A technically and visually stunning kick-boxing simulation
Following hot on the heels of the highly successful Last Ninja is System 3's long-awaited martial arts simulation, Bangkok Nights.
Huge cartoon style sprites and multi-directionally scrolling backdrops portray the action as the player travels to Bangkok and partakes in a kick-boxing championship. Control is achieved in what has become 'standard' fashion for beat-'em-ups: all eight joystick positions are used for different attacks, with a further eight obtainable with the Fire button depressed.
These moves range from high and low punches to shin and head kicks. What isn't so standard is the optional 'intelligent' attack system. In this mode each joystick position corresponds to two attacks: a short and long range. The program knows how far the player is from his opponent, and the computer selects the attack with the correct range needed to hit - very useful for the first-time player.
When the combatants are locked in battle, the strength and endurance meters at the bottom of the screen come into play. Strength is related to the number of exhausting moves a player has executed. Many head kicks, for example, tire the fighter quickly, while punches are far more economical. Endurance is simply an indication of how much more damage a fighter can take before he is knocked down. The winner is the first to knock down his opponent three times.
The player starts as a country boy, and proves his worth by battling a series of local hard-men. Man Chu Man is the first opponent and is fought on the edge of a high cliff. Next comes a jungle confrontation with the psychotic Bambo. Finally, the budding boxer takes a trip to the marketplace in the centre of town where that duckin' and divin' cheeky chappie, Killa Kale, is confronted. Only when these three foes are defeated can the championships be entered.
In the finals, the player contests four bouts against eight different opponents. Each of the fighters has a specialised move, including deadly blown kisses, swift kicks to the lower regions, toe-stomps, head butts, and as a light joke, Ninja Magic!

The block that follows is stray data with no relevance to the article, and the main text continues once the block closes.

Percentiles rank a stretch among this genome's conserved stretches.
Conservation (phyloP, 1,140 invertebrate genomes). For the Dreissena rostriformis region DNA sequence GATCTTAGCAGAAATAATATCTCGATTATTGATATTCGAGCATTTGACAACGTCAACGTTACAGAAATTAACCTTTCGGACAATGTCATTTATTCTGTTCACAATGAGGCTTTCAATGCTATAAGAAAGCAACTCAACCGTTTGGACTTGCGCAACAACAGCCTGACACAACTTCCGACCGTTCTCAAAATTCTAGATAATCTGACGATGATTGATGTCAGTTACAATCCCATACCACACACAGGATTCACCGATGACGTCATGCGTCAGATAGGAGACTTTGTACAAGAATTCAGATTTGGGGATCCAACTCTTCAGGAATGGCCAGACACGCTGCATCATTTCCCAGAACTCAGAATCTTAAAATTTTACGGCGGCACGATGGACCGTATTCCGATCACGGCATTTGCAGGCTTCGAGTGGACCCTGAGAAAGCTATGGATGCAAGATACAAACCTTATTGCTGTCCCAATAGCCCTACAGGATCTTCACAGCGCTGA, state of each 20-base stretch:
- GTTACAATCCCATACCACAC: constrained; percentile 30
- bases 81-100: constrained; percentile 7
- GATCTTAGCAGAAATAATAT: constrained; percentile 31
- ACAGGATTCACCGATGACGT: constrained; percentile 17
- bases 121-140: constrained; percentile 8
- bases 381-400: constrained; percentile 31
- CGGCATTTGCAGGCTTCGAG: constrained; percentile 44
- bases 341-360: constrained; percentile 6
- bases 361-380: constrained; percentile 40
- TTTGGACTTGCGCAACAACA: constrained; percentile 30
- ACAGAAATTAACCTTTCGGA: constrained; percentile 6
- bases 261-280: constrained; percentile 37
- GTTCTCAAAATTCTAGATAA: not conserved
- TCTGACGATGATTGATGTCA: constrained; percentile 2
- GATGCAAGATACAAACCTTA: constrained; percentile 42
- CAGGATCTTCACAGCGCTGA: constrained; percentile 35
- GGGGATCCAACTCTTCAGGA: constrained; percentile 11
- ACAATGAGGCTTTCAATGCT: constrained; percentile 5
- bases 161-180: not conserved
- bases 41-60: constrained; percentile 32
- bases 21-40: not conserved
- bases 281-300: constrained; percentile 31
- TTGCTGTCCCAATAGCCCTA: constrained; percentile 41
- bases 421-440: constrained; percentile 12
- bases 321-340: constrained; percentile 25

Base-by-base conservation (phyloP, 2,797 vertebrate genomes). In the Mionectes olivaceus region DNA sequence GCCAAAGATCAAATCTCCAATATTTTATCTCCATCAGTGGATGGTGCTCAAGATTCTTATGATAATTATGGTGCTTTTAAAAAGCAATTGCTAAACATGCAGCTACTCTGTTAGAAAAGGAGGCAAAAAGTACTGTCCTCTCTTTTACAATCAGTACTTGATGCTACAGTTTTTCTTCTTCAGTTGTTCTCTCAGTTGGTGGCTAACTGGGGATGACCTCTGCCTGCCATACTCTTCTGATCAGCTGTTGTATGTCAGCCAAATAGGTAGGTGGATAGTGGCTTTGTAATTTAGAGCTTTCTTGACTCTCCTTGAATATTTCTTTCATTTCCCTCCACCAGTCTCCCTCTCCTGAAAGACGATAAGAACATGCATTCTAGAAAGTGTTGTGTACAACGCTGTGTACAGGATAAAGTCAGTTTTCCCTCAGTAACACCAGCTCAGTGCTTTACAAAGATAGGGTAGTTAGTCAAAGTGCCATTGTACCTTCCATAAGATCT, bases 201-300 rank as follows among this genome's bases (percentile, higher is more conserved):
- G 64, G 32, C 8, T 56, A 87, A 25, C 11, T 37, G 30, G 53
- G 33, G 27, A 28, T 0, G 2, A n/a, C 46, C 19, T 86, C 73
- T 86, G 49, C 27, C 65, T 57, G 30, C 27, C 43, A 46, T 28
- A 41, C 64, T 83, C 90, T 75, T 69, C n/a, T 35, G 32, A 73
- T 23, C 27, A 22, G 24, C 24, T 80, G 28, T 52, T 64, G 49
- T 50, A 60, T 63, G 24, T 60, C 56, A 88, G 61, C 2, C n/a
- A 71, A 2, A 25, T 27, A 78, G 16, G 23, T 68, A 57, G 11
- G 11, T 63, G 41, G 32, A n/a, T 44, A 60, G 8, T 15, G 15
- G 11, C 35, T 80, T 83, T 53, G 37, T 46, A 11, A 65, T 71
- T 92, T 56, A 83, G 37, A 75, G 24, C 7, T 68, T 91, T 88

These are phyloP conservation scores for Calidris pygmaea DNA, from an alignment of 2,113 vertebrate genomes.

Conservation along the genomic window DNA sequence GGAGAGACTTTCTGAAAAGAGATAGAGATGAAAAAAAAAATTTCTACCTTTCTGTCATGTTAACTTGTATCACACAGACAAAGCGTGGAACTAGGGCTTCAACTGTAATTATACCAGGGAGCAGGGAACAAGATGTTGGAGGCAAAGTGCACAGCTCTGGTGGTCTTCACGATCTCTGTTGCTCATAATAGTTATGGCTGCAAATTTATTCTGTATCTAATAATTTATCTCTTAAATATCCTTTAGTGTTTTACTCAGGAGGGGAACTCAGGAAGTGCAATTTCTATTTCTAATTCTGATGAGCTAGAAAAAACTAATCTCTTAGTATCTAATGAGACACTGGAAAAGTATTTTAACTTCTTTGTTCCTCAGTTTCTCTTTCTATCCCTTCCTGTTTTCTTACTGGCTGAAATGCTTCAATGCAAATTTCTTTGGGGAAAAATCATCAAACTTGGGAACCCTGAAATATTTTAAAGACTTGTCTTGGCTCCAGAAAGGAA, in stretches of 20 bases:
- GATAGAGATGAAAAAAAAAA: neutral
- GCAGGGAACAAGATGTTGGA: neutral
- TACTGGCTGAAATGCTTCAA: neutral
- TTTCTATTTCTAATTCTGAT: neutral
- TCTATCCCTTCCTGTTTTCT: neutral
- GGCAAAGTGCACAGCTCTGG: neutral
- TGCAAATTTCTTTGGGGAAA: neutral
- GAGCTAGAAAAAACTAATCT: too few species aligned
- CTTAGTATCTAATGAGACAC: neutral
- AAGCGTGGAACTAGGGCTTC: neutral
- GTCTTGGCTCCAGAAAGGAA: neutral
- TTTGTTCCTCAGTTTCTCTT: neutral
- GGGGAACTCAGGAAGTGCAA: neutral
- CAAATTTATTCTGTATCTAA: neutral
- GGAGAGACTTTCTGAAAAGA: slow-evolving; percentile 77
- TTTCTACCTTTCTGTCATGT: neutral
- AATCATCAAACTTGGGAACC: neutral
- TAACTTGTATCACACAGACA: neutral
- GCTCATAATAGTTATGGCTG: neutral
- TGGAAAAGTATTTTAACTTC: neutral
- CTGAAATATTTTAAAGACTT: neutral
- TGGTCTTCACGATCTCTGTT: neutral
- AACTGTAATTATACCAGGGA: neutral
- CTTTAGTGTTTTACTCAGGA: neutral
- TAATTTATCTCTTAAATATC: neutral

Only when all eight fighters have been disposed of is the title of Champion awarded - but it's a long and hard fight to the top.
It seems that combat games are definitely back in favour again, with International Karate+ and Renegade last month, and now Bangkok Knights.
Although not as perfectly produced as IK+, this is just as playable, with a large variety of opponents and attack styles. The sprites are amazing, they're incredibly big, very well animated, and are complemented by classic sampled sounds when blows land, or one of the fighters collapses.
I'm not too sure about the computer-aided attacks - it's a good idea, but not on a game of this type where reactions and joystick handling should be a premium.
It smacks of a 'help' mode in chess. In its favour, it does at least enable novices to learn the game quickly. Still, that's my only niggle - otherwise Bangkok Knights is superb, and shouldn't be missed.
System 3's latest release is beautifully designed, and really pushes the beat-'em-up genre to its limits. There are many features which set it apart, most notable of which is the huge characters that battle across the excellent backdrops.
Their sheer size alone is stunning, but add to this some great animation and you have a truly impressive game.
Perhaps its most appealing facet - and one it shares with its predecessor, The Last Ninja - is that it's so well produced. It's full of neat touches that make it interesting and pleasant to play, such as the screen 'fade' and the way the players appear and disappear.
Bangkok Knights may only be a beat-'em-up, but for fans of the genre it's ten quid wisely spent.
Beat-'em-up fans have never had it so good! The latest offering of Oriental violence has a humorous slant, and is very, very playable. The graphics are marvellous, with huge, beautifully animated sprites fighting across equally good backdrops.
Some of the moves are great, and I particularly like the way the fighter splats like a concertina when he gets knocked on the head. Programmer Mark Spruthers has also done wonders with the controls - as well as normal fighting mode, there's also the 'intelligent' joystick option which lets you concentrate more on dodging blows, than dealing them.
The action is nicely structured, and the intro fights before the contest give the player a chance to warm-up for the really tough guys (and girls).
Bangkok Nights is a very playable and entertaining beat-'em-up, and I thoroughly recommend you try it out.